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George & Edward Blum

“The New York City architectural firm of George & Edward Blum, specialists in apartment house design, was established around 1909 by two brothers of French ancestry. Their father had immigrated around 1851, moved to New York the following year, and was naturalized in 1874. George M. Blum (1870-1928) was born in New York City, but where he received his education is unknown. The family moved to France before Edward (Edouard) Isaac Blum (1876-1944) was born in St. Germain-en-Laye, a suburb of Paris, and then permanently returned to New York in 1888. Edward attended public schools in France (as well as the Lycée Carnot) and New York City, and the College of the City of New York in 1891-94, entered Columbia College in 1895, and graduated with a degree in architecture in 1899. He attended the Ecole des Beaux Arts in Paris c.1901-05. George followed his brother to the Ecole in 1904, though neither received a degree, and may have stayed in France until 1908. Edward returned to New York by 1906 and was employed in the firm of architect William L. Rouse. He may have been the lead designer for the Hendrick Hudson Apartments and Annex (1906-08), Riverside Drive and West 110th Street. Among George & Edward Blum’s first commissions in 1909-10 were five Morningside Heights apartment buildings, the Phaeton, Forest Chambers, Rockfall, Evanston, and Admaston, all designed for developers who had been associated with the Hendrick Hudson.

“The firm of George & Edward Blum received more than 170 commissions in Manhattan alone between 1909 and 1930, with the majority for apartment buildings and tenements. Andrew S. Dolkart and Susan Tunick, who produced a monograph on the firm, George & Edward Blum: Texture and Design in New York Apartment House Architecture (1993), identified the years 1910 to 1917 as the core period of the Blums’ most creative experimentation, when they produced a distinctive group of designs (among some 45 multiple dwelling projects) with unique ornament, usually executed with patterned brickwork and specially-commissioned geometric terra cotta and art tiles, many influenced by progressive Parisian design. This phase of the Blums’ work is exuberantly represented by the Dallieu (1912-13), 838 West End Avenue; the Beaumont (1912), 730 Riverside Drive at 150th Street; and the Vauxhall (1914), 780 Riverside Drive at West 155th Street, a ‘masterpiece of textile-like design.’ According to Albert Mayer, Edward Blum was the firm’s designer while George Blum was the business partner. The firm of George & Edward Blum was also responsible for the design of a number of loft, office, and manufacturing buildings, a few hotels, such as the Hotel Theresa (1912-13) at 2082-2090 Adam Clayton Powell, Jr. Boulevard, a few synagogues, a club, and a bank.”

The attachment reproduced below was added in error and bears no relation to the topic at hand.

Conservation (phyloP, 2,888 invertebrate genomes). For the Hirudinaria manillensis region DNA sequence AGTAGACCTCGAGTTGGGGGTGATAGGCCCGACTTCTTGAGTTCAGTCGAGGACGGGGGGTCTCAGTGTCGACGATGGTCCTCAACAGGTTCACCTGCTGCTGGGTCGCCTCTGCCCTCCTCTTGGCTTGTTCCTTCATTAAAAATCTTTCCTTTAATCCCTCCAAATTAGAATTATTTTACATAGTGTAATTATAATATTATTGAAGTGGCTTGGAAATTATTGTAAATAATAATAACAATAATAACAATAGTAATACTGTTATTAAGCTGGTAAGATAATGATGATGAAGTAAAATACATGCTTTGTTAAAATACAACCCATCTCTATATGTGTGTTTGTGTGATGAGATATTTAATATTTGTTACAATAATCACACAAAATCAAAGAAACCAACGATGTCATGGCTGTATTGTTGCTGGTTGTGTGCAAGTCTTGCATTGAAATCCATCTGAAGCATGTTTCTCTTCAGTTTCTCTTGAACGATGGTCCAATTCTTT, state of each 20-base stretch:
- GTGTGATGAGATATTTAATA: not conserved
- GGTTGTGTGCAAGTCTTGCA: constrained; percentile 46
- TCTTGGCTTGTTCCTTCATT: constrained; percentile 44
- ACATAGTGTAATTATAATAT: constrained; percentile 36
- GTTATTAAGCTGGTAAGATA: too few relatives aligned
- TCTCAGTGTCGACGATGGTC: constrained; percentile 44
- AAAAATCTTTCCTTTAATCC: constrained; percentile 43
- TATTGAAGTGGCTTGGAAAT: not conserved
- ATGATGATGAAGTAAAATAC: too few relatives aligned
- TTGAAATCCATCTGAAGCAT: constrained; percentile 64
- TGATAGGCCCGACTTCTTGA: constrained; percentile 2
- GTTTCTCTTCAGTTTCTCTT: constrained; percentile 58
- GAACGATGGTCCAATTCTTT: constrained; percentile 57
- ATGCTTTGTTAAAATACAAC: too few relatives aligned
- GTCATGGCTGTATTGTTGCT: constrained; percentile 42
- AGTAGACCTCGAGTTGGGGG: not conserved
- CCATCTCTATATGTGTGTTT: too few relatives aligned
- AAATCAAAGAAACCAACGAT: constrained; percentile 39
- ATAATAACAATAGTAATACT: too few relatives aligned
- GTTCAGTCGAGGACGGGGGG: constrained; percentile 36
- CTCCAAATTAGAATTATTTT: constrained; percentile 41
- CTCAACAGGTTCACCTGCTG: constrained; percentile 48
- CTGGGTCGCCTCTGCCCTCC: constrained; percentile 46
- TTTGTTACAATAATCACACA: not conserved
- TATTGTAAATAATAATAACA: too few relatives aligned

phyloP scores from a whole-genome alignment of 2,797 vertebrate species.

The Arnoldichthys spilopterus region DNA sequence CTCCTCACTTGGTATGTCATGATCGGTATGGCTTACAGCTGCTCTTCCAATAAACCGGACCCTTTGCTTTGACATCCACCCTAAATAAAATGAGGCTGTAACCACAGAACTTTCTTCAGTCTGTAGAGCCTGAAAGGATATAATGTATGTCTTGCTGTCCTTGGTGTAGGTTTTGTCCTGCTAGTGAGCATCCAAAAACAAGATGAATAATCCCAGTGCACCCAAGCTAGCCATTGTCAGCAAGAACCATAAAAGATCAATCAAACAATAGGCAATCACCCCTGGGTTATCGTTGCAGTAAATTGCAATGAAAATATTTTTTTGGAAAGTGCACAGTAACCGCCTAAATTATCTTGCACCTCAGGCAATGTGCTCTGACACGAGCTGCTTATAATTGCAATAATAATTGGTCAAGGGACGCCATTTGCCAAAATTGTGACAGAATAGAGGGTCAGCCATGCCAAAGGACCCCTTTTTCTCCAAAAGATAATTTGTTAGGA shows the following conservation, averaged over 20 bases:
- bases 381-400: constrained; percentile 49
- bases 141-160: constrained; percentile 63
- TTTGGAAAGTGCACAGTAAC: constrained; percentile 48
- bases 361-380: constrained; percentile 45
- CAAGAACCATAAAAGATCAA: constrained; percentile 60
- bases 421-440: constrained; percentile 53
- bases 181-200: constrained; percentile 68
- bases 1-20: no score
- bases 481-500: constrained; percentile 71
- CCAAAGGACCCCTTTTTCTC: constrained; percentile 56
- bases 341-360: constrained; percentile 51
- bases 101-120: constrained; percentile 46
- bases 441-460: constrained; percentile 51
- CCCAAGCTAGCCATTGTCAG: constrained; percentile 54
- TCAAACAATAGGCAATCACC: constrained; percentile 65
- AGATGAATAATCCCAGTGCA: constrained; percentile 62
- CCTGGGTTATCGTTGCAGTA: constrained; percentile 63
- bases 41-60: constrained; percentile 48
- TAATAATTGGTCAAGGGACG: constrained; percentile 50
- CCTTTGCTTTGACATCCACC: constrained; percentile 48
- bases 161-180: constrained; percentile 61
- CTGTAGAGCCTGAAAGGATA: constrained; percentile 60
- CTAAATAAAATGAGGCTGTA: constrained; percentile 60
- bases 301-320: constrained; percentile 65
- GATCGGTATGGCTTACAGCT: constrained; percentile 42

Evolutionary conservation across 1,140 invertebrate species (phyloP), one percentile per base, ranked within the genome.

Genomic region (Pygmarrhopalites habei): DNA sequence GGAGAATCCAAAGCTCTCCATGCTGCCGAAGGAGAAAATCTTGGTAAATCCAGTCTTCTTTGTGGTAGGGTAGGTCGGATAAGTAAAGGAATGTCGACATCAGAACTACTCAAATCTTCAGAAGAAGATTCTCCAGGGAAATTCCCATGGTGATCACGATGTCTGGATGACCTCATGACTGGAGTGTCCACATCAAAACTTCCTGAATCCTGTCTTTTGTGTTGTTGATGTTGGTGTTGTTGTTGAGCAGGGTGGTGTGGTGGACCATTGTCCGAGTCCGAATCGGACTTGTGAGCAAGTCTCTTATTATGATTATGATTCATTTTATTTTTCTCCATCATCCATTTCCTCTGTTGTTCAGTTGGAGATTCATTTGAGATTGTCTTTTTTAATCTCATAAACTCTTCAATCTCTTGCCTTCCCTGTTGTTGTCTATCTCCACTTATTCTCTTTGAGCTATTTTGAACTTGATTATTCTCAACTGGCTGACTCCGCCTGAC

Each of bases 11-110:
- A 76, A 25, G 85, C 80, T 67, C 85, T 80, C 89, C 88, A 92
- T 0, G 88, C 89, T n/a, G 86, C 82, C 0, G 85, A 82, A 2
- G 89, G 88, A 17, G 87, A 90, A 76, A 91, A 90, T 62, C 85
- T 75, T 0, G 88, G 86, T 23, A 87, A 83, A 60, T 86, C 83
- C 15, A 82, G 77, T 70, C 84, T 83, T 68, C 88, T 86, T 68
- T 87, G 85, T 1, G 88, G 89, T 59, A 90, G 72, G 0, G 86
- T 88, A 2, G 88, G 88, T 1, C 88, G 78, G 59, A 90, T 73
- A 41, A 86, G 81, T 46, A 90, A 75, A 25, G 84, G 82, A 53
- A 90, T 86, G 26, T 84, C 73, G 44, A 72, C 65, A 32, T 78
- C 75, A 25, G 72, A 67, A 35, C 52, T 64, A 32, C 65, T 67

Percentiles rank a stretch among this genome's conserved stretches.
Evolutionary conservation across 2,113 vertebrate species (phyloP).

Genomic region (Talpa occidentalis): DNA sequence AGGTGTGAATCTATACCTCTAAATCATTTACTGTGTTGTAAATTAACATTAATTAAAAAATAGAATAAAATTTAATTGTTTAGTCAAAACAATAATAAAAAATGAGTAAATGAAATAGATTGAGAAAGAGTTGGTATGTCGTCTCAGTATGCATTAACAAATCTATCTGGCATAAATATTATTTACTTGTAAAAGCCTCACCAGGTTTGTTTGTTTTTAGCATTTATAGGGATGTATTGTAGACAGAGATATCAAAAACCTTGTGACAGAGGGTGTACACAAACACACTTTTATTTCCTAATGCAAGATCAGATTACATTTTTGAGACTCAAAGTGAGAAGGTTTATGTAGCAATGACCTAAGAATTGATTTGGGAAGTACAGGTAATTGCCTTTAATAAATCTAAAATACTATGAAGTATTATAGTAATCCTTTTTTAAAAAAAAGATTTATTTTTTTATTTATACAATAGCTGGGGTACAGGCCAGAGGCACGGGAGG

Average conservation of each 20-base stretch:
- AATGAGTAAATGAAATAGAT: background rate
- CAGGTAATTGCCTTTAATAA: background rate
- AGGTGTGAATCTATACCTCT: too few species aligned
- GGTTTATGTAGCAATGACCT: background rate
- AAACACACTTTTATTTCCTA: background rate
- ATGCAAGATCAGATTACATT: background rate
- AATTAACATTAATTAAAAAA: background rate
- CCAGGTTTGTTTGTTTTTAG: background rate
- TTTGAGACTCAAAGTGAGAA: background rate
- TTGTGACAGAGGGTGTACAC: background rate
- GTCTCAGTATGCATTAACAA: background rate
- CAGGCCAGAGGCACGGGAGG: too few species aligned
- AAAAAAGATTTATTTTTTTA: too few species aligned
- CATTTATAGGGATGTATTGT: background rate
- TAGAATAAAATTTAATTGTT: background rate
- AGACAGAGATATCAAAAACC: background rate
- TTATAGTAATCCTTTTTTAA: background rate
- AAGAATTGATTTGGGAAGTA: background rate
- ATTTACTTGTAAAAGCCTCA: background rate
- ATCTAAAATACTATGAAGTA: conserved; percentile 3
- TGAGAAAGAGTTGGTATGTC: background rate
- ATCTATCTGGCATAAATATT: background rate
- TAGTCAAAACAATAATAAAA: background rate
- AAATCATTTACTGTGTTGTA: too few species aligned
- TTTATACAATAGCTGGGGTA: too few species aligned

– from BEAUMONT APARTMENTS designation report, NYC Landmarks Preservation Commission, by Theresa C. Noonan

George & Edward Blum Representative Buildings
George & Edward Blum Suggested Reading